Megrim is from Middle English migrem, from Middle French migraine, modification of Late Latin hemicrania, "pain in one side of the head," from Greek hemikrania, from hemi-, "half" + kranion, "skull."

Although the eclogue (a poem in which shepherds converse) first appeared in the Idylls of the Greek poet Theocritus, it was the 10 Eclogues (or Bucolics) of the Roman poet Virgil that gave us the word "eclogue." (The Latin title "Eclogae" literally meant "selections.") The eclogue was popular in the Renaissance and through the 17th century, when less formal eclogues were written. As our example sentence suggests, the eclogue traditionally depicted rural life as free from the complexity and corruption of more citified realms. The poets of the Romantic period rebelled against the artificiality of the older pastoral, and the eclogue fell out of favor. In more modern times, though, the term "eclogue" has been applied to pastoral poems involving the conversations of people other than shepherds, often with heavy doses of irony.
Sybarite is derived from Greek Sybarites, from Sybaris, an ancient Greek city noted for the luxurious, pleasure-seeking habits of many of its inhabitants.

fingere - L. to shape ==> feign, figure, effigy, figment, fiction

"Recrudescence" derives from the Latin verb "recrudescere," meaning "to become raw again” (used, for example, of wounds). Ultimately, it can be traced back to the Latin word for "raw," which is "crudus."
diatribe - by 1581, from Latin diatriba "learned discussion," from Greek diatribe "discourse, study," literally "a wearing away (of time)," from dia- "away" + tribein "to wear, rub."
blarney - The village of Blarney in County Cork, Ireland, is home to Blarney Castle, and in the southern wall of that edifice lies the famous Blarney Stone. Legend has it that anyone who kisses the Blarney Stone will gain the gift of skillful flattery, but that gift must be attained at the price of some limber maneuvering — you have to lie down and hang your head over a precipice to reach and kiss the stone. One story claims the word “blarney” gained popularity as a word for “flattery” after Queen Elizabeth I of England used it to describe the flowery (but apparently less than honest) cajolery of McCarthy Mor, who was then the lord of Blarney Castle.
hermetic - by 1663, "completely sealed," also (1637) "dealing with occult science or alchemy," from Latin hermeticus, from Greek Hermes, god of science and art, among other things, identified by Neoplatonists, mystics, and alchemists with the Egyptian god Thoth as Hermes Trismegistos "Thrice-Great Hermes," who supposedly invented the process of making a glass tube airtight (a process in alchemy) using a secret seal.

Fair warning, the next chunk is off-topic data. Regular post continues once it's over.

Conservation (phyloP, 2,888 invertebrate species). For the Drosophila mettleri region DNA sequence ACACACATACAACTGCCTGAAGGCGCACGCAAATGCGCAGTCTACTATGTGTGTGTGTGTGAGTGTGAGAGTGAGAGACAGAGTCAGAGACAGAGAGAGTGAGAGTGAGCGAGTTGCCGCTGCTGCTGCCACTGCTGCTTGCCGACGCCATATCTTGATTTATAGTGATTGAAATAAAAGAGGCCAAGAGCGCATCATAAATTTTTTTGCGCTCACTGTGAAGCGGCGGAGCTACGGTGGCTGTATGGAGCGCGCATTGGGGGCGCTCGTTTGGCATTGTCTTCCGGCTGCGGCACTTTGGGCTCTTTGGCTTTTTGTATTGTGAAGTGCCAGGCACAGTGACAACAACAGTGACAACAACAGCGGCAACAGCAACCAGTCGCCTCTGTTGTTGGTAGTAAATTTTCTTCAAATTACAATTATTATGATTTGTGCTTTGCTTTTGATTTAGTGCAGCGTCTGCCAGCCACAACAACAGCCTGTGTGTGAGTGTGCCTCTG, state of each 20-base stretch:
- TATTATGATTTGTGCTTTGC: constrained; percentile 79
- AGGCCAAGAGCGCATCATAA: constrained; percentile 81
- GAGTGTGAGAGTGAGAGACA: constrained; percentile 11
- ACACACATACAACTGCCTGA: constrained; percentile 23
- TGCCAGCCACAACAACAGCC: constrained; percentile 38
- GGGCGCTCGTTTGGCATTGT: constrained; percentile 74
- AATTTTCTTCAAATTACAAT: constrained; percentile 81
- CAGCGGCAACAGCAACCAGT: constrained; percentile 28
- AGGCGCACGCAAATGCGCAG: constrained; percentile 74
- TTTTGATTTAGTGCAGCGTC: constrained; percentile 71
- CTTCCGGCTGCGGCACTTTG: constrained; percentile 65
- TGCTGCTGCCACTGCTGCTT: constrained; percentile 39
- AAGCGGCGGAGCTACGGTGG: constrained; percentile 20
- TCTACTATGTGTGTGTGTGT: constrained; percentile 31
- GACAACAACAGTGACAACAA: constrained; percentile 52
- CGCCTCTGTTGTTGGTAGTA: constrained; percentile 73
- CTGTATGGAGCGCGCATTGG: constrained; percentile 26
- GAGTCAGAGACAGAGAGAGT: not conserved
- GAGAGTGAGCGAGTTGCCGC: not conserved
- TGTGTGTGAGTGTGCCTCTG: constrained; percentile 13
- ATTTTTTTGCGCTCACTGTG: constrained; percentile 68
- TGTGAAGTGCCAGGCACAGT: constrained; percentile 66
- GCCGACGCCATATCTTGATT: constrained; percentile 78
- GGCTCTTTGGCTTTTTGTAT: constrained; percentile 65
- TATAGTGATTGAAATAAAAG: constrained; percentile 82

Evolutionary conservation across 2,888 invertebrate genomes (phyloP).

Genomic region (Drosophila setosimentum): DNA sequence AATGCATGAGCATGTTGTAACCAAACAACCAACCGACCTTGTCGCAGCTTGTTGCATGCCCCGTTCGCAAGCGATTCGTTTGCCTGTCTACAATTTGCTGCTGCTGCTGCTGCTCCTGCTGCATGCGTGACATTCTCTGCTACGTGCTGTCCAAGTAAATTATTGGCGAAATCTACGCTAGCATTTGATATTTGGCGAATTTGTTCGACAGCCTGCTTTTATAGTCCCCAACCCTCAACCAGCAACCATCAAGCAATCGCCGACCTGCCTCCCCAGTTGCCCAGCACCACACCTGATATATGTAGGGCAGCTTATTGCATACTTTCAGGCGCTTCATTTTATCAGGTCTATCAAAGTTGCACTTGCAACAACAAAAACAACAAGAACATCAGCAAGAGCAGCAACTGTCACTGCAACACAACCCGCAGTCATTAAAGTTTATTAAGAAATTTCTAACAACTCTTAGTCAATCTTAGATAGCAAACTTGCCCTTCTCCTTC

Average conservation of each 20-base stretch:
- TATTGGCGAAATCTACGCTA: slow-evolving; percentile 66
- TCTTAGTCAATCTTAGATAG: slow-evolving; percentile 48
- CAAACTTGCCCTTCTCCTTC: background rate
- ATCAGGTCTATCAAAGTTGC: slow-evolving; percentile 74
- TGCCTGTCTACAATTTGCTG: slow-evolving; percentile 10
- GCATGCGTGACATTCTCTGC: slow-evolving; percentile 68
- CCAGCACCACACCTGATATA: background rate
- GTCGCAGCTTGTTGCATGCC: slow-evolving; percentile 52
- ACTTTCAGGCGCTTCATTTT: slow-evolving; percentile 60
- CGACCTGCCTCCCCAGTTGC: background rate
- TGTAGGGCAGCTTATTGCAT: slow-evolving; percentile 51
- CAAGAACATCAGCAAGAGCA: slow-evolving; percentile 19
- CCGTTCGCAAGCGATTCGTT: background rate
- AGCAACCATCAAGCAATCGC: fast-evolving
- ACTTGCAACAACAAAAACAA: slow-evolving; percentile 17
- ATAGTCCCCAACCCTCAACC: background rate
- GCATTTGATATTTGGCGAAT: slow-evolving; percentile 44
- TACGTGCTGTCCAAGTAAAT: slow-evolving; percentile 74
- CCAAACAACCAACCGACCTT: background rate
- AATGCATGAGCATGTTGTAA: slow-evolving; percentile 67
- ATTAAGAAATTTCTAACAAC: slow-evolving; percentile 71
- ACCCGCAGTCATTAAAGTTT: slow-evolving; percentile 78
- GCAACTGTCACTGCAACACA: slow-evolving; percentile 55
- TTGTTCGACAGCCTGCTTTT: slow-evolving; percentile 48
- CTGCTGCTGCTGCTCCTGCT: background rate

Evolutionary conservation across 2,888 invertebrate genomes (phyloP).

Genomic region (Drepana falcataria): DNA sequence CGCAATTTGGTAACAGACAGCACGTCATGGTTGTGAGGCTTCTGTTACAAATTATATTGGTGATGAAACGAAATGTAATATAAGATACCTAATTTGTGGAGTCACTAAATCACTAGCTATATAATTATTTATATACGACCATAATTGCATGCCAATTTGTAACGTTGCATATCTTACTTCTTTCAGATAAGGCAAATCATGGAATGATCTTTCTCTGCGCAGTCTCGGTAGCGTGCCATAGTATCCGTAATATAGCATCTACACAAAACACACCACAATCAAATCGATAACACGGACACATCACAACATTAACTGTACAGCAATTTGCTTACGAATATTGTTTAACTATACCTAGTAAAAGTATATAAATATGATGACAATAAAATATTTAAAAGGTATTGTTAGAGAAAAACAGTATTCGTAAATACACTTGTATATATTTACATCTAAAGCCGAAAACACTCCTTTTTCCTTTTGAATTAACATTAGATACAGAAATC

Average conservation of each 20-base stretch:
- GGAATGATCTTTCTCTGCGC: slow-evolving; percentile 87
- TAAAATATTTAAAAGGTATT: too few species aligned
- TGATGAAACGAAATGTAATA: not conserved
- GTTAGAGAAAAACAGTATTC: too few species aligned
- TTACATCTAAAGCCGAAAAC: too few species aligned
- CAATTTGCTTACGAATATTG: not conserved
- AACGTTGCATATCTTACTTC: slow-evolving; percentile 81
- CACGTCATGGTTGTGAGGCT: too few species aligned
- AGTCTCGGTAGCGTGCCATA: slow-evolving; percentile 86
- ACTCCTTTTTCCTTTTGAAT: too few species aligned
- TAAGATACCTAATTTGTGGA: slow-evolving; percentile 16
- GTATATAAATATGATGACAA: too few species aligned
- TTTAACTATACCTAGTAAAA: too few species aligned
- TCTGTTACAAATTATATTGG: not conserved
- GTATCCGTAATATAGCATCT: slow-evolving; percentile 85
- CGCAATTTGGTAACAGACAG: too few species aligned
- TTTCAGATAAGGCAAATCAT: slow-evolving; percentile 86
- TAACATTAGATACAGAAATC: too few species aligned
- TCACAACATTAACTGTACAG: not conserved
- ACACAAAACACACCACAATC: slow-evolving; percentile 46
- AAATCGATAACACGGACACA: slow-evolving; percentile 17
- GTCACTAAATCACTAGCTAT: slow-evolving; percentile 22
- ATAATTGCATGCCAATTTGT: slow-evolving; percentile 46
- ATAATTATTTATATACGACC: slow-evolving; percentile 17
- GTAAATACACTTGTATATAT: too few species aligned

crepuscular - The early Romans had two words for "twilight." "Crepusculum" was favored by Roman writers for the half-light of evening, just after the sun sets; it is a diminutive formation based on their word for "dusky," which is "creper." "Diluculum" was reserved for morning twilight, just before the sun rises — it is related to "lucidus," meaning "bright." We didn't embrace either of these Latin nouns as substitutes for our Middle English "twilight," but we did form the adjective "crepuscular" in the 17th century. At first, it only meant "dim" or "indistinct," often used in a figurative sense. In the 1820s, we added its special zoological sense, describing animals that are most active at twilight.
gadarene - Gadara, in Biblical times, was a steep hill town just southeast of the Sea of Galilee. In the account given in the book of Matthew (8:28), Jesus, on a visit there, exorcised the demons from two possessed people and sent the demons into some nearby swine. The possessed swine ran in a mad dash down a steep bank into the Sea and drowned. “Gadarene,” an adjective used to describe a headlong rush (and often capitalized in recognition of its origin), made its first known plunge into our lexicon in the 1920s. The swine sometimes make an appearance as well, as when an imprudently hasty act is compared to “the rush of the Gadarene swine.”
maverick - ORIGIN mid 19th cent.: from the name of Samuel A. Maverick (1803–70), a Texas engineer and rancher who did not brand his cattle.

comstockery - ORIGIN named for Anthony Comstock (1844–1915), U.S. author and reformer.

A malapropism is so called after Mrs. Malaprop, a character noted for her amusing misuse of words in Richard Brinsley Sheridan's comedy The Rivals.